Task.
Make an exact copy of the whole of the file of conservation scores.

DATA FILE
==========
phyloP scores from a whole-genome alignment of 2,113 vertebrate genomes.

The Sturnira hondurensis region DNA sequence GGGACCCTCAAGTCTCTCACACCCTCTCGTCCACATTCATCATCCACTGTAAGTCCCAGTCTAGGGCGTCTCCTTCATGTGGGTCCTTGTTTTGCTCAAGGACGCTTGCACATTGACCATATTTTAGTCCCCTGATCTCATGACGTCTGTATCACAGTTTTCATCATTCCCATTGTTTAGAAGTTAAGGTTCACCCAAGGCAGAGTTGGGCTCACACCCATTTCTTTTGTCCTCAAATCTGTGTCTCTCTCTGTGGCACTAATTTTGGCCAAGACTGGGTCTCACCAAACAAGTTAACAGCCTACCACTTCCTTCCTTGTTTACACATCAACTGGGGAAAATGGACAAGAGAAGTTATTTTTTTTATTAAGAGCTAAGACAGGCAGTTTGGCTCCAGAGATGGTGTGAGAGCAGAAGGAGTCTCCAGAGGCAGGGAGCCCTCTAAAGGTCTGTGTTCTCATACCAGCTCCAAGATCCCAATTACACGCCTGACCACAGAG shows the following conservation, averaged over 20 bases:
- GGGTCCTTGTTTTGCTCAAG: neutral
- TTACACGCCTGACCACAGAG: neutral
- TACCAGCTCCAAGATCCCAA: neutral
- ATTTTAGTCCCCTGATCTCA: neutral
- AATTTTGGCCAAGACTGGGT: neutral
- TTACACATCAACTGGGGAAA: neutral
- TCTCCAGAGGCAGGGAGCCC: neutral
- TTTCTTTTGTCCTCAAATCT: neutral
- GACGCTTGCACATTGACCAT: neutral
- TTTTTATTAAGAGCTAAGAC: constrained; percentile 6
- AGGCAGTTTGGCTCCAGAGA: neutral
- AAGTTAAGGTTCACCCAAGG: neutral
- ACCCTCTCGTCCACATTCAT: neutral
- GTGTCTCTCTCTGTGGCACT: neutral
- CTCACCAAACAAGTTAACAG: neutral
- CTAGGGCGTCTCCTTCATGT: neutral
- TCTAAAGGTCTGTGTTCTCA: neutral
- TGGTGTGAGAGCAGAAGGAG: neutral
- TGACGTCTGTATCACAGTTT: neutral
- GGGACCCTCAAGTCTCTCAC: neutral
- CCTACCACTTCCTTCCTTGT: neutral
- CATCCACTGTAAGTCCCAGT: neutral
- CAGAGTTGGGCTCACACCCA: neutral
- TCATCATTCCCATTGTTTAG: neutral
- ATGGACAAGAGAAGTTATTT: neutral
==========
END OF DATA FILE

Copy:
phyloP scores from a whole-genome alignment of 2,113 vertebrate genomes.

The Sturnira hondurensis region DNA sequence GGGACCCTCAAGTCTCTCACACCCTCTCGTCCACATTCATCATCCACTGTAAGTCCCAGTCTAGGGCGTCTCCTTCATGTGGGTCCTTGTTTTGCTCAAGGACGCTTGCACATTGACCATATTTTAGTCCCCTGATCTCATGACGTCTGTATCACAGTTTTCATCATTCCCATTGTTTAGAAGTTAAGGTTCACCCAAGGCAGAGTTGGGCTCACACCCATTTCTTTTGTCCTCAAATCTGTGTCTCTCTCTGTGGCACTAATTTTGGCCAAGACTGGGTCTCACCAAACAAGTTAACAGCCTACCACTTCCTTCCTTGTTTACACATCAACTGGGGAAAATGGACAAGAGAAGTTATTTTTTTTATTAAGAGCTAAGACAGGCAGTTTGGCTCCAGAGATGGTGTGAGAGCAGAAGGAGTCTCCAGAGGCAGGGAGCCCTCTAAAGGTCTGTGTTCTCATACCAGCTCCAAGATCCCAATTACACGCCTGACCACAGAG shows the following conservation, averaged over 20 bases:
- GGGTCCTTGTTTTGCTCAAG: neutral
- TTACACGCCTGACCACAGAG: neutral
- TACCAGCTCCAAGATCCCAA: neutral
- ATTTTAGTCCCCTGATCTCA: neutral
- AATTTTGGCCAAGACTGGGT: neutral
- TTACACATCAACTGGGGAAA: neutral
- TCTCCAGAGGCAGGGAGCCC: neutral
- TTTCTTTTGTCCTCAAATCT: neutral
- GACGCTTGCACATTGACCAT: neutral
- TTTTTATTAAGAGCTAAGAC: constrained; percentile 6
- AGGCAGTTTGGCTCCAGAGA: neutral
- AAGTTAAGGTTCACCCAAGG: neutral
- ACCCTCTCGTCCACATTCAT: neutral
- GTGTCTCTCTCTGTGGCACT: neutral
- CTCACCAAACAAGTTAACAG: neutral
- CTAGGGCGTCTCCTTCATGT: neutral
- TCTAAAGGTCTGTGTTCTCA: neutral
- TGGTGTGAGAGCAGAAGGAG: neutral
- TGACGTCTGTATCACAGTTT: neutral
- GGGACCCTCAAGTCTCTCAC: neutral
- CCTACCACTTCCTTCCTTGT: neutral
- CATCCACTGTAAGTCCCAGT: neutral
- CAGAGTTGGGCTCACACCCA: neutral
- TCATCATTCCCATTGTTTAG: neutral
- ATGGACAAGAGAAGTTATTT: neutral